Also see [Railway Officials in America 1906]
Norman Jarvis, one of the pioneers and prominent farmers of La Grange, was born in Roan County, N. C., April
14, 1821.. His father, Zaddock Jarvis, was also a native of North Carolina, and a planter in medium circumstances;
he married Lucy Owens, by whom he had seven children, four boys and three girls. In 1819, he emigrated to Indiana
with. his family, where he remained until 1833, when he came to La Grange, and settled on the place now owned by
his son; in the fall, he returned to Indiana for his family. Norman was at thIs time twelve years of age, and his
recollections of the trials, hardships, and privations of the early days are still vivid. The elder Jarvis was
a fine type of the early settler; he lived in La Grange until his decease, which occurred in 1851; his wife is
still living, “hale and hearty,” at the advanced age of ninety years. Norman lived under the parental roof until
he was eighteen years of age, when he began life as a boatman and farmer, devoting the summer months to the former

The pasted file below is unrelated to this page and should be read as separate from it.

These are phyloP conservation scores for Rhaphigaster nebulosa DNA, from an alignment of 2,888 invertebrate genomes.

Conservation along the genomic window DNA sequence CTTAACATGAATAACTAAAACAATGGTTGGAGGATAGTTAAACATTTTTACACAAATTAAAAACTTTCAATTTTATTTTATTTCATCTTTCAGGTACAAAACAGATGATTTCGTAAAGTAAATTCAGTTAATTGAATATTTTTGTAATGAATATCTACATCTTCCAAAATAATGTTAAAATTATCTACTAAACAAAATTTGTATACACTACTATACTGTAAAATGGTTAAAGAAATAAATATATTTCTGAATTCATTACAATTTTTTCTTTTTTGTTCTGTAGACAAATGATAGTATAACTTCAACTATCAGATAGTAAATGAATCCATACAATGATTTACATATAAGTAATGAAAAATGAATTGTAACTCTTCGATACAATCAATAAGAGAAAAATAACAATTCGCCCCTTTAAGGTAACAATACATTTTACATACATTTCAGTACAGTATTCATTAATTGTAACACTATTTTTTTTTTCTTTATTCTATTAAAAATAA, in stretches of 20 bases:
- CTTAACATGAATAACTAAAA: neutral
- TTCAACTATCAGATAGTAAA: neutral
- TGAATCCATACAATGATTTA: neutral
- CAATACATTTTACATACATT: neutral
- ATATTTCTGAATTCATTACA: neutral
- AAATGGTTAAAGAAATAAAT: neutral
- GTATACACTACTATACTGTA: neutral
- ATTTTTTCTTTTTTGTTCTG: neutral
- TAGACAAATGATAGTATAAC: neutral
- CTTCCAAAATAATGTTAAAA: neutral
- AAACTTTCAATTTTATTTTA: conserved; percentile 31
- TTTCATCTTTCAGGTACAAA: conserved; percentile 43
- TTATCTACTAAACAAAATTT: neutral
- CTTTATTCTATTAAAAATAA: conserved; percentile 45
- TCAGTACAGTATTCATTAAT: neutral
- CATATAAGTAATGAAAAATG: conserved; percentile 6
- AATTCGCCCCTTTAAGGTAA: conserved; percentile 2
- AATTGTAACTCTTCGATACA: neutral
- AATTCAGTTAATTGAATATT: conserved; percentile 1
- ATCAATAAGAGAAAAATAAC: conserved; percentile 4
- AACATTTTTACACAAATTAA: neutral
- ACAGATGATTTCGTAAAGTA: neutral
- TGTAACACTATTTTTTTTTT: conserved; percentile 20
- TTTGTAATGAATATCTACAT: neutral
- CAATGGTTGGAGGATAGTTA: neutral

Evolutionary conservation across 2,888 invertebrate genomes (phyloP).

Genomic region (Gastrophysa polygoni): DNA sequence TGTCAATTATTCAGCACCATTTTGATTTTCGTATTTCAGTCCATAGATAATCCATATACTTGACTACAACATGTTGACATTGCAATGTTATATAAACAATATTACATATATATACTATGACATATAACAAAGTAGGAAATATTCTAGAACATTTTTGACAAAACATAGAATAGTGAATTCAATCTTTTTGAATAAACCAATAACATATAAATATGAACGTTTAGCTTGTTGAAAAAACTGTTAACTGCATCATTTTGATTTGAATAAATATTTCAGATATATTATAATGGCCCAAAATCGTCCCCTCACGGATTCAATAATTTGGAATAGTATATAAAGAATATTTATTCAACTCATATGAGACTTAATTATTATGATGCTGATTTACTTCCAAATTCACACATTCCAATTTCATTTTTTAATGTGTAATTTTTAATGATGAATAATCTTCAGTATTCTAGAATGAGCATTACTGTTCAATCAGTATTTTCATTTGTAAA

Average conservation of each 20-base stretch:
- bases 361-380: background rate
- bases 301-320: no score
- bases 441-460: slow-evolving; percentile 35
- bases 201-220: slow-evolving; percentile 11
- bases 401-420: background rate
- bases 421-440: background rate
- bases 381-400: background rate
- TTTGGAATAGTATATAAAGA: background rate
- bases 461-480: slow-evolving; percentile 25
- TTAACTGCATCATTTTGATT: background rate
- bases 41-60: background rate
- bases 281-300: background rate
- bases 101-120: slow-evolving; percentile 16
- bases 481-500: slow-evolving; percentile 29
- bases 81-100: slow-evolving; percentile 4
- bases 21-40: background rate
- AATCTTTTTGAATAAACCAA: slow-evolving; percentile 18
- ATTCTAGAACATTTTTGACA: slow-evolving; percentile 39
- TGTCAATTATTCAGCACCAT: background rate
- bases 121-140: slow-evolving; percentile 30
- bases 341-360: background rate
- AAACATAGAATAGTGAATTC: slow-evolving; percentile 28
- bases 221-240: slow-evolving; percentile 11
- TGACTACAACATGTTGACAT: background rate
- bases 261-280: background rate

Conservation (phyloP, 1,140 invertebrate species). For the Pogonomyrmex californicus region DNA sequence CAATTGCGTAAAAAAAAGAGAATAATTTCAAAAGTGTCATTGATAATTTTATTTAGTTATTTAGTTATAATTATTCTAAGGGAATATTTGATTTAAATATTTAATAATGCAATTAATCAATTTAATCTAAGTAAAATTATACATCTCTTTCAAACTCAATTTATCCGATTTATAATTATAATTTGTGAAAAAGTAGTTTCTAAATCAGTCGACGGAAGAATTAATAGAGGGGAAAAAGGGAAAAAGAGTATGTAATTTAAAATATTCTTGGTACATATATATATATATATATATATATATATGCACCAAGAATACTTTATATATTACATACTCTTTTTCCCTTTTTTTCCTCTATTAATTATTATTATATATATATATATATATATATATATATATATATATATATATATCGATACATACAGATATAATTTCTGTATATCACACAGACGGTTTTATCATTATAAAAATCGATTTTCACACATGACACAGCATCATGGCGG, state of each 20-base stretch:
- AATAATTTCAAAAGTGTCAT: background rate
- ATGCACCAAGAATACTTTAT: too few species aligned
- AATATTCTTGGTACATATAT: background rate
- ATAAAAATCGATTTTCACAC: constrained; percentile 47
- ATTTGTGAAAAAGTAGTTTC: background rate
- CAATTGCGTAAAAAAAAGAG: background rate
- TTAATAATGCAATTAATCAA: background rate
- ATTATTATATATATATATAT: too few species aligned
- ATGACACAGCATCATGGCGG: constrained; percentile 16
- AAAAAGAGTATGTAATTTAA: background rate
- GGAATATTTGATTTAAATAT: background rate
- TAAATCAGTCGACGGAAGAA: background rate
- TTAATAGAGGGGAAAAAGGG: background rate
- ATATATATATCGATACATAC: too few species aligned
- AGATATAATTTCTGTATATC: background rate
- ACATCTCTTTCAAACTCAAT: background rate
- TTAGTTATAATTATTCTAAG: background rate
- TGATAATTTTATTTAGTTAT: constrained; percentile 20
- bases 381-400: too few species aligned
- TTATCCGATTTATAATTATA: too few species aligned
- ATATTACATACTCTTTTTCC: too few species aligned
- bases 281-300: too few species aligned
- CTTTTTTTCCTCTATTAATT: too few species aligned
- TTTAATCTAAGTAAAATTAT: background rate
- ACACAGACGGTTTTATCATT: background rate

avocation and working as a farm hand during the ‘winter. In this way he accumulated a sum sufficient for the purchase
of eighty acres of land in Pipestone, Berrien County; after several changes, he bought the farm where he now resides,
in 1865, and which he has improved, with the exception 60 acres. The farm, a view of which we present on another
page, consists of 270 acres of fertile land under a high state of cultivation. In 1842, Mr. Jarvis was married
to Miss Margaret, daughter of Elias Simpson, one of the pioneers of the county, having removed from Ohio in 1830.
She was born near Chillicothe, Ohio, February 28, 1824, and was six years of age at the time of the family’s emigration
to Pokagon, where her father died in 1841, and her mother in 1860. Coming into the country in the early days of
its. settlement, Mr. Jarvis was denied the advantages of education, which the youth of to-day are in possession
of, and his education has been confined to that other school in which the teachers are observation and experience.
He is emphatically a self-made man, and the architect of his own fortune. The. salient points in his character
are industry and honesty, by which means he has attained the position he holds among the representative men of
Cass County. This biography would be incomplete without some mentiofl of Mrs. Jarvis, who has shared his “joys
and sorrows.” She has been to him a helpmeet in all that the name implies, and is a woman of many estmable qualities
of mind and heart. The two reared a family of ten children— Mary, William, Loramie, Rachael, Franklin, Jennie,
Jasper, Ella, Lucy and Mertie, all of whom are living.
History of Cass Couny, Michigan
With Illistrations and Biographical Sketches
of some of it's Prominent Men and Pioneers.
Waterman, Watkins & Co., Chicago 1882.